The village lies on a small north-south ridge; immediately to the east is the edge of a plateau, and there are rock outcrops of millstone grit along the northern part of the ridgeline; the outcrops have restricted the growth of the village east of the A520. The name of the village comes from these rock outcrops, and from the nature of the pasture land (ley or lea being pasture). A local quarry, part of the same outcrop, provided the stone for many of the original buildings.
On the northern edge of the village is a public house The Powys Arms, and a petrol station.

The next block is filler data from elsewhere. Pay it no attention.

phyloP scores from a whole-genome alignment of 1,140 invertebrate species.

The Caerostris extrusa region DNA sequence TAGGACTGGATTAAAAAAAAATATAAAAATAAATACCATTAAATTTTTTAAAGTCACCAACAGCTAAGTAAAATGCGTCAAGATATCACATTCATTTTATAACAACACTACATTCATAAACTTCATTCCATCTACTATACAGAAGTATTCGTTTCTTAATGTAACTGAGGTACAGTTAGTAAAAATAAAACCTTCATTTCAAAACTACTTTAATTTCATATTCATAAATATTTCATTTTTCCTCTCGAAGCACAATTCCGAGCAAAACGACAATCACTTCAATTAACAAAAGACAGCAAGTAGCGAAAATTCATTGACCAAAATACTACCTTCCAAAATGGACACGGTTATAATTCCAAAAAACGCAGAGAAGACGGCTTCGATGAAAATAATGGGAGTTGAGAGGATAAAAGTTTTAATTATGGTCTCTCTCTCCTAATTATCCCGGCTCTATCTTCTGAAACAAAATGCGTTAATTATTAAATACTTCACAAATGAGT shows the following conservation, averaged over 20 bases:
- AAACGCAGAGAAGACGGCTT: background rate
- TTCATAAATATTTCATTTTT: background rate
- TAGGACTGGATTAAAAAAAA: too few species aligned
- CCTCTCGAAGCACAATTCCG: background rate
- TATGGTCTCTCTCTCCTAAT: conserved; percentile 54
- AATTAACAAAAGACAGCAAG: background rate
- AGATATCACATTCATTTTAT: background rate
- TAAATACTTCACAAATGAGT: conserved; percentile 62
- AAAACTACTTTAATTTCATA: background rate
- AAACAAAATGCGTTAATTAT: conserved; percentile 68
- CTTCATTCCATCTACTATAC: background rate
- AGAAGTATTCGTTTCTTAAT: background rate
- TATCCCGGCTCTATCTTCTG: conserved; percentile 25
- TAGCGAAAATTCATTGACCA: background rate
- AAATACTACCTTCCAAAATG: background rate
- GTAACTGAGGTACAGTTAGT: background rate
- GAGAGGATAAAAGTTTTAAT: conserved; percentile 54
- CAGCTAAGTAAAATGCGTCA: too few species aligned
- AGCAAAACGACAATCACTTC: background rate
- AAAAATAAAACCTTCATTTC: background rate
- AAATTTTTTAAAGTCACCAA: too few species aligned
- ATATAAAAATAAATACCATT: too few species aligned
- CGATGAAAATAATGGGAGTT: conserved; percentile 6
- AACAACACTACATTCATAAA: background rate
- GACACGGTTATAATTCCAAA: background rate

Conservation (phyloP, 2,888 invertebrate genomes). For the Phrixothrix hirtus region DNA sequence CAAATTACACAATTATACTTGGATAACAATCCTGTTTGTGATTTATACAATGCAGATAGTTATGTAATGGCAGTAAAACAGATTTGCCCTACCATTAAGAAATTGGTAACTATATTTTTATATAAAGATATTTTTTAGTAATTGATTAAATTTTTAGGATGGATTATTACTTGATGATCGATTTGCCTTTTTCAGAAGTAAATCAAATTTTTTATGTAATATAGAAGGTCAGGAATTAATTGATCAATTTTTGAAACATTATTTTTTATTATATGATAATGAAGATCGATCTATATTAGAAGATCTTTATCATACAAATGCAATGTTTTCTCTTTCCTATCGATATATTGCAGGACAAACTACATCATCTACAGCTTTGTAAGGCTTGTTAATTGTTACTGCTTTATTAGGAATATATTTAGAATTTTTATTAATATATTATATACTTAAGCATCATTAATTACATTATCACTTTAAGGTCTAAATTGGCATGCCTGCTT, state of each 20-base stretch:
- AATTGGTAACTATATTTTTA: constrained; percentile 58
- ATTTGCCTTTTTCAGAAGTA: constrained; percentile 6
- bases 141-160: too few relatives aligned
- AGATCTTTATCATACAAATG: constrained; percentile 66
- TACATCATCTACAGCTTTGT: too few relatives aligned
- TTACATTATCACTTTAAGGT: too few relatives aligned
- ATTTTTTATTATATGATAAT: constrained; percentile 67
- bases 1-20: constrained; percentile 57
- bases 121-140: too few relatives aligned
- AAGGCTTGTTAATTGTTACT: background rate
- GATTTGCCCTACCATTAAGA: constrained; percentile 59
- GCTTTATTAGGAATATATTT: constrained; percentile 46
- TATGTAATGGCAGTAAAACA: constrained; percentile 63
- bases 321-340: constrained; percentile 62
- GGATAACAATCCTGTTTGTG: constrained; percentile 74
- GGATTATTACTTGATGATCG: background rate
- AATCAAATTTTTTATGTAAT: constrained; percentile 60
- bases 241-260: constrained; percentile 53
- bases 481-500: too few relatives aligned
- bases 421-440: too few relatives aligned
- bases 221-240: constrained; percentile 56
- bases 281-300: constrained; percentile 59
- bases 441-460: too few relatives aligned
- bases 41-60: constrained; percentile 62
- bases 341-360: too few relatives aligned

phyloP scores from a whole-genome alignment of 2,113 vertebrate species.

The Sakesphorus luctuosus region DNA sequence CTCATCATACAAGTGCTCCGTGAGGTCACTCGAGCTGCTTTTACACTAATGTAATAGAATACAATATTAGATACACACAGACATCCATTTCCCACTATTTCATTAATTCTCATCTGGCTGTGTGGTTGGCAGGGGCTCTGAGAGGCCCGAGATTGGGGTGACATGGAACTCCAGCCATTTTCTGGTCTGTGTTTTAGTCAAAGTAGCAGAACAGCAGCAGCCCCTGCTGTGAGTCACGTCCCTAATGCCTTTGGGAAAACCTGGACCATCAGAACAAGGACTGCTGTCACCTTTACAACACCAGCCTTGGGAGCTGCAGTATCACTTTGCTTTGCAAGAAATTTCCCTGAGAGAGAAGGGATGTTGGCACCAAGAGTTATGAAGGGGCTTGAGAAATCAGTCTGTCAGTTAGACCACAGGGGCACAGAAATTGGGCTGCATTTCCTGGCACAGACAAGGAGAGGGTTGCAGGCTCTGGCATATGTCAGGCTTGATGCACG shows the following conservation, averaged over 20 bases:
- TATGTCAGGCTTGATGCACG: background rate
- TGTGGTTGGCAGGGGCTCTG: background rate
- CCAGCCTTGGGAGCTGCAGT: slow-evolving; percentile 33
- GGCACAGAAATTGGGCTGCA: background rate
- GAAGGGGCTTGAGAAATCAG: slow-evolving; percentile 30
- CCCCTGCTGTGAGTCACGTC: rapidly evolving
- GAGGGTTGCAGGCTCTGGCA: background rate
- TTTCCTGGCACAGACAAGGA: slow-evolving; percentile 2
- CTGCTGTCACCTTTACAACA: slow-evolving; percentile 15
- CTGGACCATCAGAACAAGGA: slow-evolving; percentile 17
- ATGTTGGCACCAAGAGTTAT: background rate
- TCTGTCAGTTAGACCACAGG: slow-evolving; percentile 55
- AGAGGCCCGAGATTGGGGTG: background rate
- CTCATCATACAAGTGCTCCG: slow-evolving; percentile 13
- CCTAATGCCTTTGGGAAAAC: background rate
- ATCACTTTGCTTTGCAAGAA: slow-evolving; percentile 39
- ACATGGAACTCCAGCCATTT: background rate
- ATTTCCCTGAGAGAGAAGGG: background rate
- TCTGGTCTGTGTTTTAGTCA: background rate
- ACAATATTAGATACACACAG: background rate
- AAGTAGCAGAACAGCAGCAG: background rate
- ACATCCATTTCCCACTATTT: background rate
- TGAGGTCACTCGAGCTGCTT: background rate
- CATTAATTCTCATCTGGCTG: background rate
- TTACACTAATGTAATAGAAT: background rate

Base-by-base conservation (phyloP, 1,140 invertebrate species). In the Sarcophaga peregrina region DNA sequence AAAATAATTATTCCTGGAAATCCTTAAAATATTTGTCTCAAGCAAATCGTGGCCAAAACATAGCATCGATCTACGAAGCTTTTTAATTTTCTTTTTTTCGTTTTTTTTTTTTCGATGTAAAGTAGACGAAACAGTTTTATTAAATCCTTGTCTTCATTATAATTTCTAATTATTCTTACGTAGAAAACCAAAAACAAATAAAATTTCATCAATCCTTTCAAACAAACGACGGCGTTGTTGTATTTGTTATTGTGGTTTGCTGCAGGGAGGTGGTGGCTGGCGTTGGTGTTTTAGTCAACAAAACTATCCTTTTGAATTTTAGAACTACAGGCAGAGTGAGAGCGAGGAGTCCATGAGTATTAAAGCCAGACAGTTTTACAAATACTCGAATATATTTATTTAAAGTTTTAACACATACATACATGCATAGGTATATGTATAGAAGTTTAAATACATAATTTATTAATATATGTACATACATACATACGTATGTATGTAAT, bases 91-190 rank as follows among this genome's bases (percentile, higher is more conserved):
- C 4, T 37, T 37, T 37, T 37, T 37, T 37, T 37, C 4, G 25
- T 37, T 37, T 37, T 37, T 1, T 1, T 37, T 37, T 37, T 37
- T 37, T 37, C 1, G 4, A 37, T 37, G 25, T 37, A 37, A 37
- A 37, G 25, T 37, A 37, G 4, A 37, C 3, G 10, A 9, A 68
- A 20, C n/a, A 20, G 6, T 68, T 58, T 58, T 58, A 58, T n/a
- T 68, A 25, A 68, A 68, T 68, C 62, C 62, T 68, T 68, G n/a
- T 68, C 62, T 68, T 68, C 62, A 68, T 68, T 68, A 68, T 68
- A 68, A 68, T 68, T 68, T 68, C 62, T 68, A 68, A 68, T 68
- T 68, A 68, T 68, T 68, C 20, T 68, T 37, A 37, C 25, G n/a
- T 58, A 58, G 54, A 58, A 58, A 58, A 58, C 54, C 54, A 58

Wetley Abbey, about half a mile south of the village, is a large building built in the early 19th century in Gothic style (it has no religious connections); it is now a care home. It was at one time the home of the 19th-century painter George Hemming Mason.
The Anglican Church of St John the Baptist was built in 1833–34; the architect was James Trubshaw. It was built of locally quarried stone and has a slate roof; it has a west tower with a crenellated parapet. In 1901 the chancel was extended by J. Beardmore, making room for choir stalls. The church is a Grade II listed building.
In 2009 the Parish of Wetley Rocks became a joint benefice with the Parish of St Philip's, Werrington.